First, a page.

Bloomington’s city council approved two salary ordinances Wednesday night, but not before striking some planned new jobs in the fire department.
Three planned new emergency medical technician positions have been put off, at least for now. That leaves the number of budgeted EMT positions in the fire department at four.
Also delayed is a new assistant chief position that fire chief Jason Moore wanted to add.
The new assistant chief position was supposed to have been assigned to oversee operations—assessing safety risks to firefighters during structural fires, and administering the department’s health and safety program.
The council’s votes to make the amendments and to adopt the ordinances as amended were unanimous among the seven councilmembers present.
But the amendments deleting the new positions were also supported by fire chief Moore, even after he argued for adding them last week.
Representatives of the firefighters union had raised questions at last week’s city council meeting, when the council was set to vote on enactment of the ordinances. The council decided to postpone consideration of both items until this Wednesday.
Absent from this Wednesday’s meeting were Matt Flaherty and Jim Sims.
Left intact in the ordinances was, among other things, the addition of a third project manager for the engineering department, to help oversee construction of city-led capital projects. According to information in the city council’s meeting information packet, the city currently pays consultants for the same kind of work.
Also left intact was a new title along with a pay increase for a position at city of Bloomington utilities—the job will now be called the hazardous materials coordinator.
Also left intact in the ordinances enacted on Wednesday night were some increased benefits for firefighters.
Approved was a payment to firefighters that does not raise their annual salary, but gives them the cash equivalent of an extra 3-percent increase this year, above the amount specified in their 2022 collective bargaining agreement. Combined with their contractual 2-percent increase, that approximates for firefighters the 5-percent increase that non-union employees received from 2022 to 2023.
As a part of the package approved on Wednesday, new firefighters will receive a $5,000 signing bonus.
Moore told the council on Wednesday that 11 new firefighters were added last week and seven more will be starting next Monday. Another three, for a total of 21, will start on July 24. The ordinance change, to give them the signing bonus, would allow the department to make good on a promise made during recruitment, Moore said.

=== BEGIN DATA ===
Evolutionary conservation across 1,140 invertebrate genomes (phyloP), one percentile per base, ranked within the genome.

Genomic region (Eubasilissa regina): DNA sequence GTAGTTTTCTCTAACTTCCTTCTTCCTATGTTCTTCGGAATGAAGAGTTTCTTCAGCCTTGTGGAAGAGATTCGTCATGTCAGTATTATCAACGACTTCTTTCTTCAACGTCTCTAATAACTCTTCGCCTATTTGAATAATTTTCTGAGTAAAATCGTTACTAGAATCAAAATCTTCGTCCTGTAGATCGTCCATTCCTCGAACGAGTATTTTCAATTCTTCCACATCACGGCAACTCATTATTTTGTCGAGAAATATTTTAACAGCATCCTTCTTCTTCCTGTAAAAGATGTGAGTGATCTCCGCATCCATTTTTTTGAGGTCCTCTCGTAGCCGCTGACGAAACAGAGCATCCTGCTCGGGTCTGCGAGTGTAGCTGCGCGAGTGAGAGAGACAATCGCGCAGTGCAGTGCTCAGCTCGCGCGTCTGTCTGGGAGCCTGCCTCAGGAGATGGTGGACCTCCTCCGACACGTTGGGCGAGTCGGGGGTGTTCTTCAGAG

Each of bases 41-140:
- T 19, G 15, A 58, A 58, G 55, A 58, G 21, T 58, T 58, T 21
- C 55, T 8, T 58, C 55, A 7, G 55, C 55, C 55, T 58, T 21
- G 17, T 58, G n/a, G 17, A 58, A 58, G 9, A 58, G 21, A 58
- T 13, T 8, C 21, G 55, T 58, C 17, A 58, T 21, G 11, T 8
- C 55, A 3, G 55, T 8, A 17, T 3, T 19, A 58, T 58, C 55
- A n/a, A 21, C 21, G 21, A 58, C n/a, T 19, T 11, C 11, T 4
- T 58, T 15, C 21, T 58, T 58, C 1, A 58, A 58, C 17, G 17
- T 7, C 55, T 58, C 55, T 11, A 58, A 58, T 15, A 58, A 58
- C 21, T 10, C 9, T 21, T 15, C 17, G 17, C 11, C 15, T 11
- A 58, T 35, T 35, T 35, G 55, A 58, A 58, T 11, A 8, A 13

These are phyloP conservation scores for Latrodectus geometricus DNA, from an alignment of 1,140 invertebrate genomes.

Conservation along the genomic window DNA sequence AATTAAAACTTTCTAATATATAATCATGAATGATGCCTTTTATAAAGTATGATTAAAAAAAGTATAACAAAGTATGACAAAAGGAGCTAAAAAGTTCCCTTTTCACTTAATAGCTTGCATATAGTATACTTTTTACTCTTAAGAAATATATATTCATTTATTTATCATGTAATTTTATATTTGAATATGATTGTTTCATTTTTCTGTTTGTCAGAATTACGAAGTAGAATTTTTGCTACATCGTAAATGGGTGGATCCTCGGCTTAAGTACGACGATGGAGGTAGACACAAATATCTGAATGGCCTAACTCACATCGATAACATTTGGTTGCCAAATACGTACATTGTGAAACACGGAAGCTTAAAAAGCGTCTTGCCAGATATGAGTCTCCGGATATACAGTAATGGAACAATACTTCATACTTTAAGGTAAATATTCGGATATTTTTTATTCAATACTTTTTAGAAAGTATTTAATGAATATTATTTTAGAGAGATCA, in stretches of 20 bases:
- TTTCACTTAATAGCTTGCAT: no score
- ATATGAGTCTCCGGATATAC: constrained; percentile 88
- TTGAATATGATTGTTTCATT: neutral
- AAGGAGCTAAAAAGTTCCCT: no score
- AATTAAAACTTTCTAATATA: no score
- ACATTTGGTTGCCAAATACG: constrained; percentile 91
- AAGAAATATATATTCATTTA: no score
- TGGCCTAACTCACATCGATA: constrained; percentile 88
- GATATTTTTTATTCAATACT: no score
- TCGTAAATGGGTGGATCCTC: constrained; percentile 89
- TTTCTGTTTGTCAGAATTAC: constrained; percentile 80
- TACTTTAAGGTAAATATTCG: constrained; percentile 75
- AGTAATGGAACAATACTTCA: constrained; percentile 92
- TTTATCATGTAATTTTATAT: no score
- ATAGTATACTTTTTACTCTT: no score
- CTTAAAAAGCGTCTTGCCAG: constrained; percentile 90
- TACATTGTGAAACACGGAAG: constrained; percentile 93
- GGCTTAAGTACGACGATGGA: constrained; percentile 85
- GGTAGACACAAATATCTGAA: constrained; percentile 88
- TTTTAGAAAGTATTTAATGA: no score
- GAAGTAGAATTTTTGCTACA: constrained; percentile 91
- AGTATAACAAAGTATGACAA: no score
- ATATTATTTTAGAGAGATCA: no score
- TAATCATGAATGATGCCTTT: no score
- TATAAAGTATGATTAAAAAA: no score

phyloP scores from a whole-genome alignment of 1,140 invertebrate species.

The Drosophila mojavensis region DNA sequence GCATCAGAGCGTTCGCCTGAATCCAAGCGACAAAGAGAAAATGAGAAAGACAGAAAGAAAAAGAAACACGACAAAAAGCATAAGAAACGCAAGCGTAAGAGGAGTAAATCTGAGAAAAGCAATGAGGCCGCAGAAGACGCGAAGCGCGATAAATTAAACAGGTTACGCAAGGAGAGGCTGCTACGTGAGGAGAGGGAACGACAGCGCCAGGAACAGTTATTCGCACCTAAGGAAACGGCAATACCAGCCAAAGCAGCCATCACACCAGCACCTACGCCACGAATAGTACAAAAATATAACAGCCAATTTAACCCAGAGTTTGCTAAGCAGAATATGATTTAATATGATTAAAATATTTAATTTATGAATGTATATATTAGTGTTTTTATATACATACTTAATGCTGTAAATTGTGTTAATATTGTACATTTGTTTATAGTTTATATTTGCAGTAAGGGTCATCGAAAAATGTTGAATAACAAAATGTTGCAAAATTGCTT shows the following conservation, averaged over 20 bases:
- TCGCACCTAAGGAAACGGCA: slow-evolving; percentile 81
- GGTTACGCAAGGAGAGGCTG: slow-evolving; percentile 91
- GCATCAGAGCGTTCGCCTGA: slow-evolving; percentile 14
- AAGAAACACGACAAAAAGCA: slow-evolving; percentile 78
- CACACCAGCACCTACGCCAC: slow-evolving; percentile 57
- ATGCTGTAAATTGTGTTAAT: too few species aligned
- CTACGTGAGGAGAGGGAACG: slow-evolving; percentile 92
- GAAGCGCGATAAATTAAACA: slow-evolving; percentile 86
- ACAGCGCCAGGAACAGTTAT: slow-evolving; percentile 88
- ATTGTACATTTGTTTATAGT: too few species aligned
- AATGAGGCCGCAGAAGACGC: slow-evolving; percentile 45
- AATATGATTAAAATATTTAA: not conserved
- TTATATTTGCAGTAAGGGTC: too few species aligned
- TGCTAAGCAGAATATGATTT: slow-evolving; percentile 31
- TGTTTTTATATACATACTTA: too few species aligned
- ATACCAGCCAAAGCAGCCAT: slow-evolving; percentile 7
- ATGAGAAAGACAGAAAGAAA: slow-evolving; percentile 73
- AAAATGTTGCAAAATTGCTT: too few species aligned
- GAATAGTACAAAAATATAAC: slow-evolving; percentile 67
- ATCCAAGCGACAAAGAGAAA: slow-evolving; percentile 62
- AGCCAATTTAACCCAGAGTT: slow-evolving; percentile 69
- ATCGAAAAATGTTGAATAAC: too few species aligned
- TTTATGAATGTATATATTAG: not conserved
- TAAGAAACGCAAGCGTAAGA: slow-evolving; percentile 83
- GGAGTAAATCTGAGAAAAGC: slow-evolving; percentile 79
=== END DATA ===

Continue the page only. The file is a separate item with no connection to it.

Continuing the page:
Including battalion chiefs, the department is budgeted for 102 firefighters. Adding 21 new firefighters to fill vacancies is a reflection of the staffing shortage the department has faced recently.
The new recruits will make for a young department—something that factors into Moore’s thinking about the need for the new assistant chief position, to oversee the department’s safety program.
About the assistant chief position, Moore said, “This is a vital position that is needed.”
At last week’s council meeting, fire union secretary-treasurer Shaun Huttenlocker said about the proposed assistant chief position: “I think it would be fair to say that retention is our biggest issue. I don’t think anybody has said a shortage of chiefs is our biggest issue.”
Promotions to the assistant chief’s level have to be made internally. About getting someone into that position, Moore said this Wednesday, “I have concerns as to how we can fill it.”
Moore said the assistant chief position was proposed to help get past the staffing crisis. Moore said, “When we are no longer in crisis, this is something we’d like to revisit.” Moore wants the assistant chief position to add to “the capacity of administration to handle a younger workforce that is not as experienced.”
Moore told the council he also still wants eventually to add the three EMT positions, to help expand the department’s mobile integrated health program.
But at Wednesday’s meeting, Moore said he supports putting those new positions aside for now, to allow more time to discuss with union firefighters their concerns. Those concerns involve what firefighters perceive as the potential replacement of sworn firefighter positions with civilian positions.
Moore put it like this: “I am in full support of adding these [EMT] positions, with the future issues that our fire department is facing. But at this time, I would like additional time to work with our firefighters and administrative staff to make sure that this is a good fit and that we are hearing their concerns.”
Last week, Moore said about the department’s mobile integrated health care program: “There are some medical calls that firefighters don’t need to be on. There is a shortage of ambulances in our county.”
In his remarks last week, Moore also said, “We are constantly going on calls for lift assists. We are going on calls for non-critical medical emergencies when there are no available ambulances.” Adding three EMTs to the four who are already working in the department would allow the department to “fast-forward the evolution of our mobile integrated health care program,” Moore said.
This week, Moore said the delay in adding the EMTs would allow the issue to be “handled so that there is no longer a public fight over something that is for the ultimate good of our community.”